Ta Da – ish…

I began the week still puzzling over shading the drapery, so I went back to my photographs to study how the detail stitching helped to define the folds.  There are not many seated angels and there is a wide range of skill and detail in the Tudor saints I have seen.  Many are damaged, some are quite rudimentary and a few are absolutely awesome.  Here is an example of the range: 

I concluded that I should have used a deeper green for the couching and the shading wouldn’t show unless a darker colour was used.  Placing stitches in just the right place, on just the right angle and at the perfect length is a challenge on laid gold and because I was using the dark green, any odd angle showed up like a beacon.  After a few abortive attempts I settled on using only vertical stitches in varying lengths and densities. 

The experimental face stitched up beautifully in seemingly no time at all and I figured I could stitch it again with little trouble.  Experience has shown that one improves the second time around but it came out three times before I remembered where I had placed the under stitching.  If you recall, I mentioned that I felt the flesh tone was too pink.  I mistakenly changed the colour I used for the shaded area on the neck and tried to fix it by adding stitches in a lighter colour over top.  By that time, it was too late to unpick without it affecting the stitches that did work.  Note taken: don’t change colours unless you actually try them to make sure they work as planned.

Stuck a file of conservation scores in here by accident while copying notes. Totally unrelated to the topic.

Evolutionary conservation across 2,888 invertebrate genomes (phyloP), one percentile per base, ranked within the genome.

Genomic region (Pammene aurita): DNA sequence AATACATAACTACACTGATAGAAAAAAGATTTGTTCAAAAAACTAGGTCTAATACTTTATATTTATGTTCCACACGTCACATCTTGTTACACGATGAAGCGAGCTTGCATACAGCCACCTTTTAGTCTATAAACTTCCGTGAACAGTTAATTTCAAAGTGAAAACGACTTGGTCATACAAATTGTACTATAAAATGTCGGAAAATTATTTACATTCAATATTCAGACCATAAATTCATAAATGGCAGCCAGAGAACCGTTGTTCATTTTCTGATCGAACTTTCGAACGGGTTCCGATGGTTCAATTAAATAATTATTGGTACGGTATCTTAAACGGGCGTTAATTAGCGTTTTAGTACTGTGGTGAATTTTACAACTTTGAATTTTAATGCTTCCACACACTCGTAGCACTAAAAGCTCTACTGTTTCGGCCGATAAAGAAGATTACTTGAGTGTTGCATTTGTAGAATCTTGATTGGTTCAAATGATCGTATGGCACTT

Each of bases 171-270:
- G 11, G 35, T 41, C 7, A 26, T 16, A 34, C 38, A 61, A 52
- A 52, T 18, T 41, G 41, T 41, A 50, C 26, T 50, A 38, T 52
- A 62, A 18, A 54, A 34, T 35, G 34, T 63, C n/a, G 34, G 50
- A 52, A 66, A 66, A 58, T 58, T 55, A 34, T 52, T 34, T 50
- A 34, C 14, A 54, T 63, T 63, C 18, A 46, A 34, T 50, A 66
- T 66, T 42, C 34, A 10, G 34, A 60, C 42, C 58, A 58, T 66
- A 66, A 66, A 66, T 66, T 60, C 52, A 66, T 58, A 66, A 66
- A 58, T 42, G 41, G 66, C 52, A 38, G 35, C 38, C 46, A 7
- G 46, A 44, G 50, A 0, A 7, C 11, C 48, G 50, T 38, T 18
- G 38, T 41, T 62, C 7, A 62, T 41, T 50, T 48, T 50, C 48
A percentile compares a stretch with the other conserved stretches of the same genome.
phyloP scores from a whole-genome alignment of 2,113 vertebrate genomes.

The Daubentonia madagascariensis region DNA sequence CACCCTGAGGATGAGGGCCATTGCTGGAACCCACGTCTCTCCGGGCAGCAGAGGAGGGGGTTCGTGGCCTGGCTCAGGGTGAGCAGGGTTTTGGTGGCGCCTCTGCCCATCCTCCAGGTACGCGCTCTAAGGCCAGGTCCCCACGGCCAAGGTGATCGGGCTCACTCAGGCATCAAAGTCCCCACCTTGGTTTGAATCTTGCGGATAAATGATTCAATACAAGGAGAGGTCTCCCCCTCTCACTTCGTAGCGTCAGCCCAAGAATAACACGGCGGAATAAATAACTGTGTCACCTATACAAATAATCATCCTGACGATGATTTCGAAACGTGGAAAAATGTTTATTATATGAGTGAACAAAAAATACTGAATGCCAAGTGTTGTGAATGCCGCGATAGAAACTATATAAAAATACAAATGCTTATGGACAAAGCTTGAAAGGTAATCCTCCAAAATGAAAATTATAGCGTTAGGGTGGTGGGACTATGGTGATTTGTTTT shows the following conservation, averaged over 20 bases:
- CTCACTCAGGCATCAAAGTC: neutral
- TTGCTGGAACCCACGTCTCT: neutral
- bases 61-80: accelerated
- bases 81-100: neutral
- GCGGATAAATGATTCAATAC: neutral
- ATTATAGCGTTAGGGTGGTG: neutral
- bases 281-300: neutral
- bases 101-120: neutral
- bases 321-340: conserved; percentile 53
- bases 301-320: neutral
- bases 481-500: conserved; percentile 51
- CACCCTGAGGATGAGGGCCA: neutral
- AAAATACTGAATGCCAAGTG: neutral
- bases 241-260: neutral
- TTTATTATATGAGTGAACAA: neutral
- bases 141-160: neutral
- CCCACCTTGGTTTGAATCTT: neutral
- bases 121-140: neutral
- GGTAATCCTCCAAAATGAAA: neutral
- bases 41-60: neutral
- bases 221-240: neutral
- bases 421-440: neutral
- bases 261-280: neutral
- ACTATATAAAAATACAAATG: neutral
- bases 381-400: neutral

Note ignored:  I did the same thing with the hair!  I wanted it to be a bit darker with a hint of red and I chose a darker colour than on the experiment, ginger to put in the major waves, with a lighter strawberry blonde shade to fill in the curls.  Luckily, this time it worked very well.

The ermine cape was a late addition.  The upper portion of the drapery appeared to be separate from the lower portion – a cape of some sort.  The angels on the Maddermarket ceiling are wearing ermine capes and a little research indicated that ermine was quite popular as a trim.  Heaven must be chilly!

The harp ended up as a filling of split stitch which worked well but it was very plain and flat.  I didn’t find any Tudor embroidered harps but the space called out for something – a little scroll design in gold passing worked well but perhaps a little much?  The strings are of silver passing and there are more than on the original because only five didn’t have a chance of showing up against those feathers!  Each finger of the arm was padded with several layers of split stitch to raise them to about the level of the strings.  The individual fingers are satin stitch over the padding and “tapestry” shading in long and short filled the rest of the hand and arm.

The last major element was the scroll.  There are many examples of scrolls in extant embroideries and I enjoyed looking at all of the different ways they were done.  My favorite is the one that accompanies the “walking dead” on the Vintners’ pall.  The motto for the Broderers’ Company was the most appropriate Latin phrase to include.  The base was stitched with surface satin but for some reason (I was in a hurry and didn’t take time to make sure I was doing it correctly!) I decided the surface couching should go straight across instead of with the curve of the scroll – arrggh!  The pressure of time!  The words were sketched out to fit nicely centered on the length and the lettering was chosen from the examples.  I used a single strand of white silk to place the letters first but it probably wasn’t necessary.  After the lettering was done, any empty spaces are just an invitation to fill with more curls of passing.  Once again, maybe a bit much…